NOVEMBER 12, 1959
JACKSON, Mich.—We had breakfast on Tuesday morning in De Kalb, Ill., with several members of the staff of the University of Northern Illinois and one girl, who is head of the student government. We sat and talked till nearly 10 o'clock and afterward President and Mrs. Leslie A. Holmes drove Miss Maureen Corr and me to Midway Airport in Chicago. It was a beautiful day and I was impressed again by the richness of the surrounding land.
There is one small steel plant in De Kalb, which had been closed but began last week to reopen. However, the town has a large variety of small manufacturing plants, and I was told that even during the depression years of the 'thirties the area did not suffer as much as some other parts of the country.
I was told about one gentleman who owns 600 acres of this rich farmland and who uses the most modern methods in everything he does on his farm. I inquired if, like my son and daughter-in-law, the farmers here believed in organic farming or if they used sprays and artificial chemical fertilizers. Some farms here have dairies, some are just "corn and hogs," and many take young Black Angus or Herefords and fatten them for market in Chicago. I was told, however, that they would not begin to have enough fertilizer to do organic farming.
Well, I see by the newspapers that part of the cranberry crop in the Northwest was contaminated by a substance that allegedly could bring on cancer. The cranberry growers, however, say that they have set in motion machinery to neutralize the danger.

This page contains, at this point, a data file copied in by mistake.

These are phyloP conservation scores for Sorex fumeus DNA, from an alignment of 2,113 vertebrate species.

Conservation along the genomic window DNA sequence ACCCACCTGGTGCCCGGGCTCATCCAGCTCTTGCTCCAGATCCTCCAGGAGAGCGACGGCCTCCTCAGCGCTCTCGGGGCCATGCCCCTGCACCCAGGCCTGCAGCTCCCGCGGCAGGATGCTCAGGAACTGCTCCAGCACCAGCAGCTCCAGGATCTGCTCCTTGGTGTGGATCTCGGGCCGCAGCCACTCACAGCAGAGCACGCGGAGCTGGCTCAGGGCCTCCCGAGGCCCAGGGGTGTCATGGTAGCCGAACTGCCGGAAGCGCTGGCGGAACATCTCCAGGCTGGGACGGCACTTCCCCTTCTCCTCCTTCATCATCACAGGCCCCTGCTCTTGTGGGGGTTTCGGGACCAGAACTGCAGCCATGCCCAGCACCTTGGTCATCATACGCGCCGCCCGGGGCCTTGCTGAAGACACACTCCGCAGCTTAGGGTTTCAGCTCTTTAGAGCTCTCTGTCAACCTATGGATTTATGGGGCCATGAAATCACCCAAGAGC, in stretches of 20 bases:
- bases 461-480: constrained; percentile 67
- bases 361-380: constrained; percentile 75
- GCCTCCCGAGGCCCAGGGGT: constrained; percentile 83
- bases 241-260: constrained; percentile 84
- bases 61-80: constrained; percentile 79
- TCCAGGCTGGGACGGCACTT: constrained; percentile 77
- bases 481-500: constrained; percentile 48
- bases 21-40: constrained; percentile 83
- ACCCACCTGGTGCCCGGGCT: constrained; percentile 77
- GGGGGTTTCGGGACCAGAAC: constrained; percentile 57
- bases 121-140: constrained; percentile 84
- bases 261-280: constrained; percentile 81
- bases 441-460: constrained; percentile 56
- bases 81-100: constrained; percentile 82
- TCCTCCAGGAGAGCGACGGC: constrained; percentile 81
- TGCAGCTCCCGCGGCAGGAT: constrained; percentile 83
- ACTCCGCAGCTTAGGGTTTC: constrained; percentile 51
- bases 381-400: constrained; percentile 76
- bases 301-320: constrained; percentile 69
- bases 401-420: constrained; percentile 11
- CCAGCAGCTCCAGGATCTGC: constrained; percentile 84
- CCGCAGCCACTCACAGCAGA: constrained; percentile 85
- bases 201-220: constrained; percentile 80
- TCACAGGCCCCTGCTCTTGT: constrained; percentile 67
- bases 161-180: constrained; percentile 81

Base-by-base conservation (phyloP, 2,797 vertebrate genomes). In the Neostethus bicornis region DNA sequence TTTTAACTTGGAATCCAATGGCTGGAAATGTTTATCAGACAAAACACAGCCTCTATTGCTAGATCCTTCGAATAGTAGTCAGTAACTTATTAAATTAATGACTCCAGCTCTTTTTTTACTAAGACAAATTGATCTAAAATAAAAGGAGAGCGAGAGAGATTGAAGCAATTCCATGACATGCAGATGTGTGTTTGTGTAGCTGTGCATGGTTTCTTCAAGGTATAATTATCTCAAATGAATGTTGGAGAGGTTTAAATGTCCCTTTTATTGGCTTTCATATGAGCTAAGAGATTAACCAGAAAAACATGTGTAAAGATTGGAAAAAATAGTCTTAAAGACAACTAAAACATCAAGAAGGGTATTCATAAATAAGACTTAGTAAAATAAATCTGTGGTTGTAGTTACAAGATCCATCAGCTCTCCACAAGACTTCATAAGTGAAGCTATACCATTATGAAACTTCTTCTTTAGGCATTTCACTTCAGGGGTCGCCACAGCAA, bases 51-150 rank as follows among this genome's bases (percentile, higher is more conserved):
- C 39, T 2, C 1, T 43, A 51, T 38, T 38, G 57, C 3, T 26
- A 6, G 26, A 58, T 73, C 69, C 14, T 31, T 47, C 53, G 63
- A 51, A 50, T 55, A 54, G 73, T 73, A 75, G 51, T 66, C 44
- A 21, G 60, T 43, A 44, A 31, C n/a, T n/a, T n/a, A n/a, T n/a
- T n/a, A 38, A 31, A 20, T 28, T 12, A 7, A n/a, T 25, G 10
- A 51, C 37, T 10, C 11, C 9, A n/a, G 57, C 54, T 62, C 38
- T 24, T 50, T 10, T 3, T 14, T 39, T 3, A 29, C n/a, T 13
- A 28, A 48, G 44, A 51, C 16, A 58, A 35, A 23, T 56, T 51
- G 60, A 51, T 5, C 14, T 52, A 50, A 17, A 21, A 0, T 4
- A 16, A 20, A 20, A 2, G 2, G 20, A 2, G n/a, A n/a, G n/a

It would be a pity if everyone had to eat their Thanksgiving turkeys without cranberry sauce, and I am glad that I get my cranberries from Campobello Island, clear to the Northeast. So, I can eat them with perfect security and offer them to my guests and relatives without any qualms of conscience.
Our short flight from Chicago to Jackson was a trifle rough in landing, but we were on time and were met by some kind people who took us to Adrian. At Adrian we had an early dinner and I spoke for an hour about the United Nations and its specialized agencies. This was followed by a reception at eight o'clock and then we returned to our hotel in Jackson.
On Wednesday morning my short talk was part of the Town Hall series in Jackson, which was followed by a press conference and a luncheon.
Now I must go to a meeting of the National Association for the Advancement of Colored People for a short ceremony, during which the NAACP wishes to give me a plaque. At 2:45, however, Miss Corr and I have to be started on our drive to the Toledo Airport, where I take a plane for Columbus, Ohio, and she takes a plane back to New York City.